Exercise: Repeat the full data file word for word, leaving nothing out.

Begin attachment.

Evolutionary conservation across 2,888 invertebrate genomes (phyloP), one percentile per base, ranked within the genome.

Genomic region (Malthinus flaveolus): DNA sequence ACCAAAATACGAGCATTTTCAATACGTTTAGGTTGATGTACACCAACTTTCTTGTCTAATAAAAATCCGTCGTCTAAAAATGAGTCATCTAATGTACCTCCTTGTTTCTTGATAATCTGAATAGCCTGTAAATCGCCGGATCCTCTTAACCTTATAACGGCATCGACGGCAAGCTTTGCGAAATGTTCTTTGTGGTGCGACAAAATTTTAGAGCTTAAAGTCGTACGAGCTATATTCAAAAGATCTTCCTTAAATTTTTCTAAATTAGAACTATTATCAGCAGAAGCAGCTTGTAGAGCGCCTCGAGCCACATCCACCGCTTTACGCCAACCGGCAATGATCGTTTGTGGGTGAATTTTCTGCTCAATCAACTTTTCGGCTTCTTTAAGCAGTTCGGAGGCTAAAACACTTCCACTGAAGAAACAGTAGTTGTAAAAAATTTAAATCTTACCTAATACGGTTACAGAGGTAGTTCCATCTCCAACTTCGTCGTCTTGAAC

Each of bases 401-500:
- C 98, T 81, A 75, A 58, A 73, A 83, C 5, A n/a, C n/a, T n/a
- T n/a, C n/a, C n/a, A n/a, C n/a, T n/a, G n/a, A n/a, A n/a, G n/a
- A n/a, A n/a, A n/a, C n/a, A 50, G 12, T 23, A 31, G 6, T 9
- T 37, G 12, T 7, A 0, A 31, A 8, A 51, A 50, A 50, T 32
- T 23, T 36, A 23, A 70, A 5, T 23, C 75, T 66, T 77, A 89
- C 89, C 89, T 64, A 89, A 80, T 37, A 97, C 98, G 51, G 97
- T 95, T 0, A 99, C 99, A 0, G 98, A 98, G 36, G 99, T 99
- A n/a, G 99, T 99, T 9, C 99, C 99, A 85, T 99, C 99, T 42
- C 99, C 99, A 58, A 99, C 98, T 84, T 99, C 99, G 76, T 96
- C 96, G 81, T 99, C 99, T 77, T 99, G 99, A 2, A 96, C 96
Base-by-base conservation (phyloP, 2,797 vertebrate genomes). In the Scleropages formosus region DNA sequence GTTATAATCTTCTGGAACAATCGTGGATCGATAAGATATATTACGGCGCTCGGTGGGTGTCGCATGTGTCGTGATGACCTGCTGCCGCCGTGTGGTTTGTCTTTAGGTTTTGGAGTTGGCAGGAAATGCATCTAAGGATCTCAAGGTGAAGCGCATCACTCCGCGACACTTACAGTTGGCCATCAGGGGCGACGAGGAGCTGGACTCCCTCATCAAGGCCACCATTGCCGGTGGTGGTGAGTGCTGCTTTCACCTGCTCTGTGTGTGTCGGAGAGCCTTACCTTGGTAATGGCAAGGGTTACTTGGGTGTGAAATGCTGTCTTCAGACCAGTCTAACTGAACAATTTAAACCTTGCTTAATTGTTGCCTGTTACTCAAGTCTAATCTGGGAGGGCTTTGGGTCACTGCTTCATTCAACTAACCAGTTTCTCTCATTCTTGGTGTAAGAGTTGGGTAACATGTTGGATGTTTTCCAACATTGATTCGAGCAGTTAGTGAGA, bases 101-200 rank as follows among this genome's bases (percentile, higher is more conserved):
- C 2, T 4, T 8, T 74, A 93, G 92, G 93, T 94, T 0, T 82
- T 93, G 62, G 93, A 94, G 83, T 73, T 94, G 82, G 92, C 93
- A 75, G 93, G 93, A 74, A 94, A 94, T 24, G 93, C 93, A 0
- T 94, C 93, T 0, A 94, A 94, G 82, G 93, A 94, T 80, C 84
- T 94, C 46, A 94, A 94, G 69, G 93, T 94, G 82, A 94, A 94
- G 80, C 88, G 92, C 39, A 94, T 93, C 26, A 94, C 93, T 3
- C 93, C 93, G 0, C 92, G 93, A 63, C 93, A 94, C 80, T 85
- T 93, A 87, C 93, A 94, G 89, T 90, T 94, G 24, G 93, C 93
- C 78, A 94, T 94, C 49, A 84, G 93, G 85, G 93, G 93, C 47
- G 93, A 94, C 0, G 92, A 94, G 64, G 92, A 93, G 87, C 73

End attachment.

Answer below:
Evolutionary conservation across 2,888 invertebrate genomes (phyloP), one percentile per base, ranked within the genome.

Genomic region (Malthinus flaveolus): DNA sequence ACCAAAATACGAGCATTTTCAATACGTTTAGGTTGATGTACACCAACTTTCTTGTCTAATAAAAATCCGTCGTCTAAAAATGAGTCATCTAATGTACCTCCTTGTTTCTTGATAATCTGAATAGCCTGTAAATCGCCGGATCCTCTTAACCTTATAACGGCATCGACGGCAAGCTTTGCGAAATGTTCTTTGTGGTGCGACAAAATTTTAGAGCTTAAAGTCGTACGAGCTATATTCAAAAGATCTTCCTTAAATTTTTCTAAATTAGAACTATTATCAGCAGAAGCAGCTTGTAGAGCGCCTCGAGCCACATCCACCGCTTTACGCCAACCGGCAATGATCGTTTGTGGGTGAATTTTCTGCTCAATCAACTTTTCGGCTTCTTTAAGCAGTTCGGAGGCTAAAACACTTCCACTGAAGAAACAGTAGTTGTAAAAAATTTAAATCTTACCTAATACGGTTACAGAGGTAGTTCCATCTCCAACTTCGTCGTCTTGAAC

Each of bases 401-500:
- C 98, T 81, A 75, A 58, A 73, A 83, C 5, A n/a, C n/a, T n/a
- T n/a, C n/a, C n/a, A n/a, C n/a, T n/a, G n/a, A n/a, A n/a, G n/a
- A n/a, A n/a, A n/a, C n/a, A 50, G 12, T 23, A 31, G 6, T 9
- T 37, G 12, T 7, A 0, A 31, A 8, A 51, A 50, A 50, T 32
- T 23, T 36, A 23, A 70, A 5, T 23, C 75, T 66, T 77, A 89
- C 89, C 89, T 64, A 89, A 80, T 37, A 97, C 98, G 51, G 97
- T 95, T 0, A 99, C 99, A 0, G 98, A 98, G 36, G 99, T 99
- A n/a, G 99, T 99, T 9, C 99, C 99, A 85, T 99, C 99, T 42
- C 99, C 99, A 58, A 99, C 98, T 84, T 99, C 99, G 76, T 96
- C 96, G 81, T 99, C 99, T 77, T 99, G 99, A 2, A 96, C 96
Base-by-base conservation (phyloP, 2,797 vertebrate genomes). In the Scleropages formosus region DNA sequence GTTATAATCTTCTGGAACAATCGTGGATCGATAAGATATATTACGGCGCTCGGTGGGTGTCGCATGTGTCGTGATGACCTGCTGCCGCCGTGTGGTTTGTCTTTAGGTTTTGGAGTTGGCAGGAAATGCATCTAAGGATCTCAAGGTGAAGCGCATCACTCCGCGACACTTACAGTTGGCCATCAGGGGCGACGAGGAGCTGGACTCCCTCATCAAGGCCACCATTGCCGGTGGTGGTGAGTGCTGCTTTCACCTGCTCTGTGTGTGTCGGAGAGCCTTACCTTGGTAATGGCAAGGGTTACTTGGGTGTGAAATGCTGTCTTCAGACCAGTCTAACTGAACAATTTAAACCTTGCTTAATTGTTGCCTGTTACTCAAGTCTAATCTGGGAGGGCTTTGGGTCACTGCTTCATTCAACTAACCAGTTTCTCTCATTCTTGGTGTAAGAGTTGGGTAACATGTTGGATGTTTTCCAACATTGATTCGAGCAGTTAGTGAGA, bases 101-200 rank as follows among this genome's bases (percentile, higher is more conserved):
- C 2, T 4, T 8, T 74, A 93, G 92, G 93, T 94, T 0, T 82
- T 93, G 62, G 93, A 94, G 83, T 73, T 94, G 82, G 92, C 93
- A 75, G 93, G 93, A 74, A 94, A 94, T 24, G 93, C 93, A 0
- T 94, C 93, T 0, A 94, A 94, G 82, G 93, A 94, T 80, C 84
- T 94, C 46, A 94, A 94, G 69, G 93, T 94, G 82, A 94, A 94
- G 80, C 88, G 92, C 39, A 94, T 93, C 26, A 94, C 93, T 3
- C 93, C 93, G 0, C 92, G 93, A 63, C 93, A 94, C 80, T 85
- T 93, A 87, C 93, A 94, G 89, T 90, T 94, G 24, G 93, C 93
- C 78, A 94, T 94, C 49, A 84, G 93, G 85, G 93, G 93, C 47
- G 93, A 94, C 0, G 92, A 94, G 64, G 92, A 93, G 87, C 73